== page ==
But I like Bertsche being the guinea pig and reporting back about it. Her thoughts on our obsession with celebrity culture throughout the book are interesting and worth a read.

That’s if you can admit to yourself that you might have once wished you had Sarah Jessica’s closet, or Aniston’s abs.

Tell me what you think about Bertsche’s celebrity emulating in the comments.

My kids are moving on and I’m a mess

Forgive me if I babble here, but I’m a puddle because my boys (ages 8, 11, and 14)  graduated from their three schools this week.

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So long Marshall!

Every day I woke up with anxiety and a nagging feeling I forgot something.

I remembered to buy teacher gifts, bake brownies for the class celebration, make dip for the graduation party, pick up meds from the school nurse, collect money for the school bus driver, and clean out the lunch boxes and backpacks.

But I’m worried I’ll forget what it feels like to have kids this age.

It’s all moving faster than a middle school rumor, and I can’t keep up.

The kids are completely fine with it. Psyched, in fact. Shouts of “WOOHOO!” and “SUUUUMMMER!!” echo through the house.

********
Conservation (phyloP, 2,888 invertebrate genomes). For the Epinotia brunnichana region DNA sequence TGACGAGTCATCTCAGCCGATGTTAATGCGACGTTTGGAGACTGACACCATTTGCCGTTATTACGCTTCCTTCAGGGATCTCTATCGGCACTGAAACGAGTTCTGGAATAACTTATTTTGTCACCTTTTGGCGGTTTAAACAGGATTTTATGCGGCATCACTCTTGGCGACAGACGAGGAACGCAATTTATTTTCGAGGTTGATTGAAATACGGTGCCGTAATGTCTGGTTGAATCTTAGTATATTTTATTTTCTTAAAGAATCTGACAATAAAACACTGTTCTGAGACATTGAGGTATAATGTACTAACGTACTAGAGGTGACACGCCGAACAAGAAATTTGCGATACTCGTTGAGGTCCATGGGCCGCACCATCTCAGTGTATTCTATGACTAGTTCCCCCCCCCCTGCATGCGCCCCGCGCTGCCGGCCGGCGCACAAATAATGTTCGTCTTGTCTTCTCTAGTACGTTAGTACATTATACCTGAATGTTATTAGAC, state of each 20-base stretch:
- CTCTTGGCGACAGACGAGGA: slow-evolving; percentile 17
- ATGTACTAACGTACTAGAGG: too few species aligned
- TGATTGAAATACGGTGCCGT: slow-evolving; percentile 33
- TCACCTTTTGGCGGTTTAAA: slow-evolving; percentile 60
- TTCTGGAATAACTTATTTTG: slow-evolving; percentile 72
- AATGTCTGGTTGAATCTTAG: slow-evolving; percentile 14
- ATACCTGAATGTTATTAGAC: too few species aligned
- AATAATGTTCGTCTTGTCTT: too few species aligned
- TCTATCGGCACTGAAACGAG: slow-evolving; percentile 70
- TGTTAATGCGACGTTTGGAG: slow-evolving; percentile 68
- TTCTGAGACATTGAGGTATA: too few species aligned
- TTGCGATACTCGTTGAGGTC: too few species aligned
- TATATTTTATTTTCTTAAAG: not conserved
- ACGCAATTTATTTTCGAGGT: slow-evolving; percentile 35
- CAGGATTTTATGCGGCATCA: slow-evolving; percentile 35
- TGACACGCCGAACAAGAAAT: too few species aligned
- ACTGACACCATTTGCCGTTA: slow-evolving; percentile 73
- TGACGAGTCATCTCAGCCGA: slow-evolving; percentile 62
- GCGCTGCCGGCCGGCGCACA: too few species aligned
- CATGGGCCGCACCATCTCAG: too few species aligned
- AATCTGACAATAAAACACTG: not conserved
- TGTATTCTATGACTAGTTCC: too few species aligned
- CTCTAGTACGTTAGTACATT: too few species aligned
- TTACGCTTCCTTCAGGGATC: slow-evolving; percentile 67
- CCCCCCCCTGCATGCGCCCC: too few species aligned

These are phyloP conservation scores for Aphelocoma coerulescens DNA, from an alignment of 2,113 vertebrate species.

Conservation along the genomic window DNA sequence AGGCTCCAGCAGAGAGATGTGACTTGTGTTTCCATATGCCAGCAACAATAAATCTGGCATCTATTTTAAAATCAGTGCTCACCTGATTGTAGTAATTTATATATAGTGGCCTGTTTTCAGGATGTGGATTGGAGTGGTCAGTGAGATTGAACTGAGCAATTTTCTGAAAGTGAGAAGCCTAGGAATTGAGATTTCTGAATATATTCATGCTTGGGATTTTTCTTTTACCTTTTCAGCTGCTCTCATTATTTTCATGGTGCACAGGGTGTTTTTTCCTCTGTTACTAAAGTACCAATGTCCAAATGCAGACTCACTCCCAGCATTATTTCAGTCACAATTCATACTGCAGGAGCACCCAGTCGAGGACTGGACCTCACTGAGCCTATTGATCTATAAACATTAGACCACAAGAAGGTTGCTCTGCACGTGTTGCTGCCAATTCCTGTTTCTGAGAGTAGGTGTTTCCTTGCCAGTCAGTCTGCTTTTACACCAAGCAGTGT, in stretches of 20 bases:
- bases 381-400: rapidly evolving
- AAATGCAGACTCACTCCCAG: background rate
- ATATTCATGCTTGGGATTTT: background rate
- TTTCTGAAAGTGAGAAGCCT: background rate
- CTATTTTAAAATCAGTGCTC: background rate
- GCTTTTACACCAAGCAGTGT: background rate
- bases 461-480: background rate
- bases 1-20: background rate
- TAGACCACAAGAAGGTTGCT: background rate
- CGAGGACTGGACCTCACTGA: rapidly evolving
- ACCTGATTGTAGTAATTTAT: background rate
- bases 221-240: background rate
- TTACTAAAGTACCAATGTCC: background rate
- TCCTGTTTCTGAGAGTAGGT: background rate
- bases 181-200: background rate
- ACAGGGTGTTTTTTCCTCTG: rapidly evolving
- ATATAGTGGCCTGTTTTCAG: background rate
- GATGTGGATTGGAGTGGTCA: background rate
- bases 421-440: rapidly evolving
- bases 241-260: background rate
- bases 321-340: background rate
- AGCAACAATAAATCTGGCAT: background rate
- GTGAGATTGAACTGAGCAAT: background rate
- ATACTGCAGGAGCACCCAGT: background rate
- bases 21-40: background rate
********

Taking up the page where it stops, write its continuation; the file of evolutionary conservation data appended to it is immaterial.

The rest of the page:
But I can’t stop the lumpy throat and splashy tears, wishing I could just put everything on pause for a few days, until my feelings catch up with how quickly my boys are growing up and moving on.

I always get like this at this time of year. I’m really not good with change. Or kids getting older. Or me getting older. All of it makes my heart hurt if I think about it for too long.

You may be surprised to know that when I was younger, my friends referred to me as “heard-hearted Hannah,” because I never cried at the usual girly stuff. I wasn’t sensitive, and probably not in touch with my feelings.

But becoming a mother split me open and turned me into a big sap.

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Last Friday, I attended 8-year-old Eli’s publishing party where he and his peers read an original story under a tree in a classmate’s backyard. Then the class sang songs, and each student thanked another for friendship, helping, or being a good role model, while placing a medal around their little necks.

That’s when the weeping began.